IPv6 adoption remains slow, survey shows
Despite mandates and urgency, organizations are plodding
A global survey of Internet service providers and other networking companies found that only one quarter of ISPs are offering IPv6 services to customers, but 84 percent either have IPv6 address allocations or are making plans to get them.
“We do see a certain increase in knowledge, awareness and planning,” compared with a similar survey conducted last year, said Axel Pawlik, chairman of the Number Resource Organization, which represents the world’s five regional Internet registries.
IPv6 is the next generation of the Internet Protocols, which is being adopted in anticipation of the depletion of IPv4 address space, expected to occur within the next two years or less. But the actual use of IPv6 remains almost nonexistent, and a lack of customer demand and technical expertise is hindering the deployment of the new protocols in production networks.
In the United States the government has taken the lead in deployment of IPv6, requiring agencies to have their networks capable of handling IPv6 traffic and to buy only networking equipment that is IPv6 ready. Agencies are complying, but that only lays the foundation. Agencies are still using almost no IPv6 applications.
Enabling IPv6, one step at a time
Report outlines IPv6 security challenges
Too many service providers are taking a wait-and-see attitude toward IPv6, Pawlik said in an interview from Vilnius, Lithuania, where the survey results were released at a global Internet conference.
“I have great concern for the 10 percent of ISPs who say they have no plans for IPv6,” he said. “What are they going to do in two years?”
The survey on IPv6 preparedness was funded by the European Commission for the Number Resource Organization, and questioned 1,589 organizations. The United States had the most respondents, with 214.
IP addresses are allocated by five regional registries, AfriNIC, which covers Africa; APNIC, the Asia and Pacific region; ARIN, North America and parts of the Caribbean; LACNIC, Latin America and parts of the Caribbean; and RIPE NCC, Europe, Middle East and parts of Central Asia.
Although the pool of IPv4 addresses available for allocation is expected to be exhausted soon, IPv4 traffic will not disappear and infrastructure using the existing protocols will continue to operate for the foreseeable future.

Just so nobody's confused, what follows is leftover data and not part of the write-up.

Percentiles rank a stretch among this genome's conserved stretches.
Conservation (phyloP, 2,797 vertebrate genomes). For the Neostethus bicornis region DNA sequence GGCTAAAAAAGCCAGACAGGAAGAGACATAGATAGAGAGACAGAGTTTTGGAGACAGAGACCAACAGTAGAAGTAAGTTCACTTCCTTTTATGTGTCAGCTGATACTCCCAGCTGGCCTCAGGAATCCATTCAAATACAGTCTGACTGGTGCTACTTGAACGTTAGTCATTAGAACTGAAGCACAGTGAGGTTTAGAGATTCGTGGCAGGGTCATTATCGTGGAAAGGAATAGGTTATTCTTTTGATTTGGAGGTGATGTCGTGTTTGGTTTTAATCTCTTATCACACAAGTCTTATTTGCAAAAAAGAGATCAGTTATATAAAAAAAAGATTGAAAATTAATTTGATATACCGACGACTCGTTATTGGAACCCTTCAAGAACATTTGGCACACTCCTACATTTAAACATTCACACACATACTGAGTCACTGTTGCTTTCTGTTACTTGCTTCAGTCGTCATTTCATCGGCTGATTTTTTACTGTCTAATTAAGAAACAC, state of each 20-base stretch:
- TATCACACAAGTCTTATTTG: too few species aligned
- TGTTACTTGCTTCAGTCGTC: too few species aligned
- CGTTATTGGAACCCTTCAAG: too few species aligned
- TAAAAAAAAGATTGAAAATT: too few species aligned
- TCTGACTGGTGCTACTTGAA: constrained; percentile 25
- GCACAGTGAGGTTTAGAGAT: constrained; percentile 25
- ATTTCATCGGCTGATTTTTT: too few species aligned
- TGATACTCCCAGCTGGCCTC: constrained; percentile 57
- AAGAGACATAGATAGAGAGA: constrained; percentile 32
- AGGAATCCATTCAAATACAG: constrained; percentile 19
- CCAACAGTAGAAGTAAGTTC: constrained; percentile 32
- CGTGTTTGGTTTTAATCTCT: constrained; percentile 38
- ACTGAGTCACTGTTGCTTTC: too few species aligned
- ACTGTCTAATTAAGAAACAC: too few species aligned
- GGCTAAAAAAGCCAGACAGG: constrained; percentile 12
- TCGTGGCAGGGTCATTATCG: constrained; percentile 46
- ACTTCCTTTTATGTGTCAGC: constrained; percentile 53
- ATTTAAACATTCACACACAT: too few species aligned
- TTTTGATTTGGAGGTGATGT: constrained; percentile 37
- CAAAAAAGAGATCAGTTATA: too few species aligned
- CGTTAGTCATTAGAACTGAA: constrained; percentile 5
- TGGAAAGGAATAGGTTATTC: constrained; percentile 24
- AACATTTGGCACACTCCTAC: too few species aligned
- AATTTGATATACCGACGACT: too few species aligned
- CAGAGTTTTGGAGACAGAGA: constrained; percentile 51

But Internet overseers expect that increasingly, growth in the Internet will come in the area of IPv6. The rapid growth of Internet-enabled devices and services is expected to generate an increased demand for addresses that in the near future will be met only in the IPv6 space.
So far this has not generated actual demand by users. Of those providers who are offering IPv6 services, 98 percent said that the volume of traffic is negligible to insignificant. Of those not offering the services, most cite a lack of customer demand and lack of expertise in managing IPv6 as the reason. Of those organizations that have no plans yet for acquiring and allocating IPv6 addresses, the lack of a business case is the primary reason.
But Pawlik said that the business case for deploying IPv6 is not increasing revenue immediately, but ensuring survival and growth after IPv4 is depleted. “There will be a lot of people who in 18 months will be looking around and scratching their heads,” he said.
Deploying IPv6 can be complicated, but managing the new protocols it is doable, Pawlik said. “Basically, everybody who has done it has said it is not as bad as they thought it would be.”
Other perceived barriers to deployment of IPv6 include cost, a lack of technical expertise and a lack of vendor support. More than half of respondents said that the cost of deployment was a major barrier for adoption, and 60% cited the lack of vendor support as a major barrier. Most current hardware and software support IPv6, however.
Forty-five percent of respondents reported a struggle to find knowledgeable technical staff to support deployment.
William Jackson is a senior writer of GCN and the author of the CyberEye blog.